Publications of A. Matone

This page shows all publications that appeared in the IASI annual research reports. Authors currently affiliated with the Institute are always listed with the full name.

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Show all publications of the year  ALL, with author Matone A., in the category IASI Research Reports (or show them all):


IASI Research Report n. 10-10  (Previous )  

De Gaetano A., Matone A., Agnes A.M., Palumbo P., Ria F., Magalini S.

Modeling rejection immunity

ABSTRACT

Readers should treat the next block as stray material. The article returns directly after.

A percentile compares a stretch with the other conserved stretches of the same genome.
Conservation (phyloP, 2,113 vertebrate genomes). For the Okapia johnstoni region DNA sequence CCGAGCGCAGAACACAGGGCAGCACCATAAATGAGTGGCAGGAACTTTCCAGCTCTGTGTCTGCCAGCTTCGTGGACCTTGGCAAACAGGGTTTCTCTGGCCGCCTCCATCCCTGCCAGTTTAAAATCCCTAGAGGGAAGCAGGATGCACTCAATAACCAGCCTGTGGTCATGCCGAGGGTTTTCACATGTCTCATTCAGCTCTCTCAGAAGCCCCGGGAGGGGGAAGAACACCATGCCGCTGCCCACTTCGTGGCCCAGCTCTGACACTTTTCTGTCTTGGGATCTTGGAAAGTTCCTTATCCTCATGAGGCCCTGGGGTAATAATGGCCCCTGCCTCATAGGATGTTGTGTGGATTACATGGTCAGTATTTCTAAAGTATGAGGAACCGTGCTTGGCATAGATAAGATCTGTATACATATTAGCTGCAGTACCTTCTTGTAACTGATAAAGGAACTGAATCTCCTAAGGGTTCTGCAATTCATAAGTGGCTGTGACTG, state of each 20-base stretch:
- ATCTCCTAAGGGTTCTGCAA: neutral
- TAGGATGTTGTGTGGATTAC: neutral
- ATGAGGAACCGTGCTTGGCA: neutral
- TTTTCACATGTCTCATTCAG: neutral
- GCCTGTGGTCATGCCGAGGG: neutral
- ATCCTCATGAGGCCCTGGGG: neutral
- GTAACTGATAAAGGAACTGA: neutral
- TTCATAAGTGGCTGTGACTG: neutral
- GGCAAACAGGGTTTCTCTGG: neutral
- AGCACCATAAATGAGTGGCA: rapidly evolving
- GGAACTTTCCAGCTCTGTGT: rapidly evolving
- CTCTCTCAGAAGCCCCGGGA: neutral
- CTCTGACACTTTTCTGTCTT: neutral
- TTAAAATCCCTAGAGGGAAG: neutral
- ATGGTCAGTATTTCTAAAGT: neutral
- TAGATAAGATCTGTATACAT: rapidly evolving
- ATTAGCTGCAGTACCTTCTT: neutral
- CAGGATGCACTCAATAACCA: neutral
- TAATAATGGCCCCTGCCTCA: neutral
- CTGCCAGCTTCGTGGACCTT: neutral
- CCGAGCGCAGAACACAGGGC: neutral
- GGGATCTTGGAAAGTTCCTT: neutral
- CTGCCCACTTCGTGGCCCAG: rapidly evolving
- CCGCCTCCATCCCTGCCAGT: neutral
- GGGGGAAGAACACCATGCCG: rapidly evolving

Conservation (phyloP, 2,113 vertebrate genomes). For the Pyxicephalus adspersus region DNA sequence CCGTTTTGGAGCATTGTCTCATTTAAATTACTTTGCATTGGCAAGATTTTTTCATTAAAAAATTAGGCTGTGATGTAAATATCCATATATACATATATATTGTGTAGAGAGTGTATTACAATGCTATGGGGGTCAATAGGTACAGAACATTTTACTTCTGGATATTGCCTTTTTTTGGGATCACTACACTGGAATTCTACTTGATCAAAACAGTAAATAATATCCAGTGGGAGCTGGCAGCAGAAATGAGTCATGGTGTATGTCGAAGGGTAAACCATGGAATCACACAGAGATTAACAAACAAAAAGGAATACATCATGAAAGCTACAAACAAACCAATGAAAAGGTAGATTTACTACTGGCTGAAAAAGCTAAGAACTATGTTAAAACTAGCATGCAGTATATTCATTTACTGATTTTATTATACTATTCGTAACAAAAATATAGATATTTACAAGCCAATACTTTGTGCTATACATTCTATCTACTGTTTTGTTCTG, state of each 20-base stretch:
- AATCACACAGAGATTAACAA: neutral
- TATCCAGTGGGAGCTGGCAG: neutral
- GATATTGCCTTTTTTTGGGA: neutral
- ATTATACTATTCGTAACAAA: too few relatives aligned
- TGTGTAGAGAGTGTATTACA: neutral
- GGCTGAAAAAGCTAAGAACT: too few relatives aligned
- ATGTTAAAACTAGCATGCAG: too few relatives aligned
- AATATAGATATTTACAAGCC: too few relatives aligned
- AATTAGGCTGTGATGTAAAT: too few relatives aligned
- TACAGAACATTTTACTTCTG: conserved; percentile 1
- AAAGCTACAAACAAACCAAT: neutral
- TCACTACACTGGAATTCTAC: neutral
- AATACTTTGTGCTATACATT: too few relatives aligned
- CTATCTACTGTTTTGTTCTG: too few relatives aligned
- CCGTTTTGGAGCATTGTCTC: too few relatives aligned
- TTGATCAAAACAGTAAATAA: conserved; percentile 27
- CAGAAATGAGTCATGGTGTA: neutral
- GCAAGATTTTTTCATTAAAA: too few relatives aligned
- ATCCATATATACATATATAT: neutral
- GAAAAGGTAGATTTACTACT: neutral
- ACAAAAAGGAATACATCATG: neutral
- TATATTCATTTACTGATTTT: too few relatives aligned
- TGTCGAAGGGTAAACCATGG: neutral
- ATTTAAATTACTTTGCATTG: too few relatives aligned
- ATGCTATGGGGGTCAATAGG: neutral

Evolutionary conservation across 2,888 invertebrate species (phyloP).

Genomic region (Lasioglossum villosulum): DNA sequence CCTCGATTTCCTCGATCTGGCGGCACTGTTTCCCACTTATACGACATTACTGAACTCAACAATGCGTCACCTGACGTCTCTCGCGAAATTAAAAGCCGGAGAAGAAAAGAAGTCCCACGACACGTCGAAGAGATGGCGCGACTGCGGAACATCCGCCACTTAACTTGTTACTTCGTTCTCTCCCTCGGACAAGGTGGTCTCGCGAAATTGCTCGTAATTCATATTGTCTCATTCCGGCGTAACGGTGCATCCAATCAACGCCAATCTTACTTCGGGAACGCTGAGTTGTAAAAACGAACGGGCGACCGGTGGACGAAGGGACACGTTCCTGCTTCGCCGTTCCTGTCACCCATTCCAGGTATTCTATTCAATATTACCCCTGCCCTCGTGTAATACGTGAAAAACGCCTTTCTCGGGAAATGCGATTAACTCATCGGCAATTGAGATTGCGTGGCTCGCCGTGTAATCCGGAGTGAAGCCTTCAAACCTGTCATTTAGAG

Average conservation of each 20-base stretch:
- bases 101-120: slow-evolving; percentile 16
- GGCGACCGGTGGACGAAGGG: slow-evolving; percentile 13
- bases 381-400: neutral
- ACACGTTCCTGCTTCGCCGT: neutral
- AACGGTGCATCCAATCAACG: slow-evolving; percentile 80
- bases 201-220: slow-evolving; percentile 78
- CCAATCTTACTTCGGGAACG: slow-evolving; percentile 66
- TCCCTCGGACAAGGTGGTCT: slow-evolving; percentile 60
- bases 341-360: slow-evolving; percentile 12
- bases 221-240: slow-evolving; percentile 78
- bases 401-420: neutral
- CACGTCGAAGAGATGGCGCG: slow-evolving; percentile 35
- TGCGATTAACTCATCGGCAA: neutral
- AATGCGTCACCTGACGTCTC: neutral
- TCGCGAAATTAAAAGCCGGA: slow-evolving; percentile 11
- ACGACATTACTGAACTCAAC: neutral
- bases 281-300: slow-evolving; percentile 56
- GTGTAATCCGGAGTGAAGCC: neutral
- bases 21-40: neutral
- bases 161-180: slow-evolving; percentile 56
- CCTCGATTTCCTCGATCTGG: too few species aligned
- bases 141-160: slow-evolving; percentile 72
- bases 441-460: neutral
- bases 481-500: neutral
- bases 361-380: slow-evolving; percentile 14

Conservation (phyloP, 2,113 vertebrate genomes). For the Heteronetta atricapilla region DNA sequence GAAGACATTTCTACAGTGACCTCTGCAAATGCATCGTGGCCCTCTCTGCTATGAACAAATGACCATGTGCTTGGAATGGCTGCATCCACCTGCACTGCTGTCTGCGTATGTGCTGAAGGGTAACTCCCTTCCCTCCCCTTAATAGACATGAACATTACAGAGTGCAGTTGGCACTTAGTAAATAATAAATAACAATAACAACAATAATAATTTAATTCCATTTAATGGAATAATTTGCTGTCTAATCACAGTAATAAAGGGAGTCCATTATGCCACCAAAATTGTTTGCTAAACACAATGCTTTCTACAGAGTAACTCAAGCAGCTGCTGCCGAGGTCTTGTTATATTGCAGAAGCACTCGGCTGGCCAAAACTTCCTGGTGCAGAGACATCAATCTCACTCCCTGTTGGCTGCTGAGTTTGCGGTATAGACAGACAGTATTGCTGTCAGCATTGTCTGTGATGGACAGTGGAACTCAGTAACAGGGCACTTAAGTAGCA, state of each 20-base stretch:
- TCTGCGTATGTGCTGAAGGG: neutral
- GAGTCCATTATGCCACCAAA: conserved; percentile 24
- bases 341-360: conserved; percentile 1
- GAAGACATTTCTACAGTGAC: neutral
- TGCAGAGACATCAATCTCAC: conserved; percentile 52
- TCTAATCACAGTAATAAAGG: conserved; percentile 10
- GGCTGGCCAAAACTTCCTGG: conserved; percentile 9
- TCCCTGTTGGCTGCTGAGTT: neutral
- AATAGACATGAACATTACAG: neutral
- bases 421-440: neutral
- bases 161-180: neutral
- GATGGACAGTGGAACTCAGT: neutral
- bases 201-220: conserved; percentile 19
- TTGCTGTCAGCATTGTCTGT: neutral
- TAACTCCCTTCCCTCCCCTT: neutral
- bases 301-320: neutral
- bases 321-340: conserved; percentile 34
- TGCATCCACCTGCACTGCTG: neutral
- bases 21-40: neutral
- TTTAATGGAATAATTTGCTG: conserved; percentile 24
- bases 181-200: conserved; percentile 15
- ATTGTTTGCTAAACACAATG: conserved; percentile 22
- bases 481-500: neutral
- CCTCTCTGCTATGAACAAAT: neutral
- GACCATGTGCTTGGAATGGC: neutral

Transplantation is often the outcome of a number of diseases leading to organ failure. To overcome rejection towards the transplanted organ (graft), immunosuppression therapies are used, which have considerable side-effects and expose patients to opportunistic infections. The development of a model to complement the physicians experience in specifying therapeutic regimens is therefore desirable. The present work proposes an Ordinary Differential Equations model accounting for immune cells proliferation in response to the sudden entry of graft antigens, through different activation mechanisms. The model considers the effect of a single immunosuppressive medication (e.g. cyclosporine), subject to first-order linear kinetics and acting by modifying, in a saturable concentration-dependent fashion, the proliferation coefficient. The model proposed substantially simplifies the chain of events potentially leading to organ rejection. It is however able to simulate quantitatively the time course of graft-related antigen and competent immunoreactive cell populations, showing the long-term alternative outcomes of rejection, tolerance or tolerance at a reduced functional tissue mass. In particular, the model shows that it may be difficult to attain tolerance at full tissue mass with acceptably low doses of a single immunosuppressant, in accord with clinical experience. The model has been formalized so as to be directly extended to incorporate several immunosuppressive agents, acting at different levels of the mechanism leading to rejection, and to accommodate additional specific cell populations or specific antigen types as needed. This formalization lends itself specifically to the simulation of different therapy schemes, supporting the optimal clinical use of available agents.
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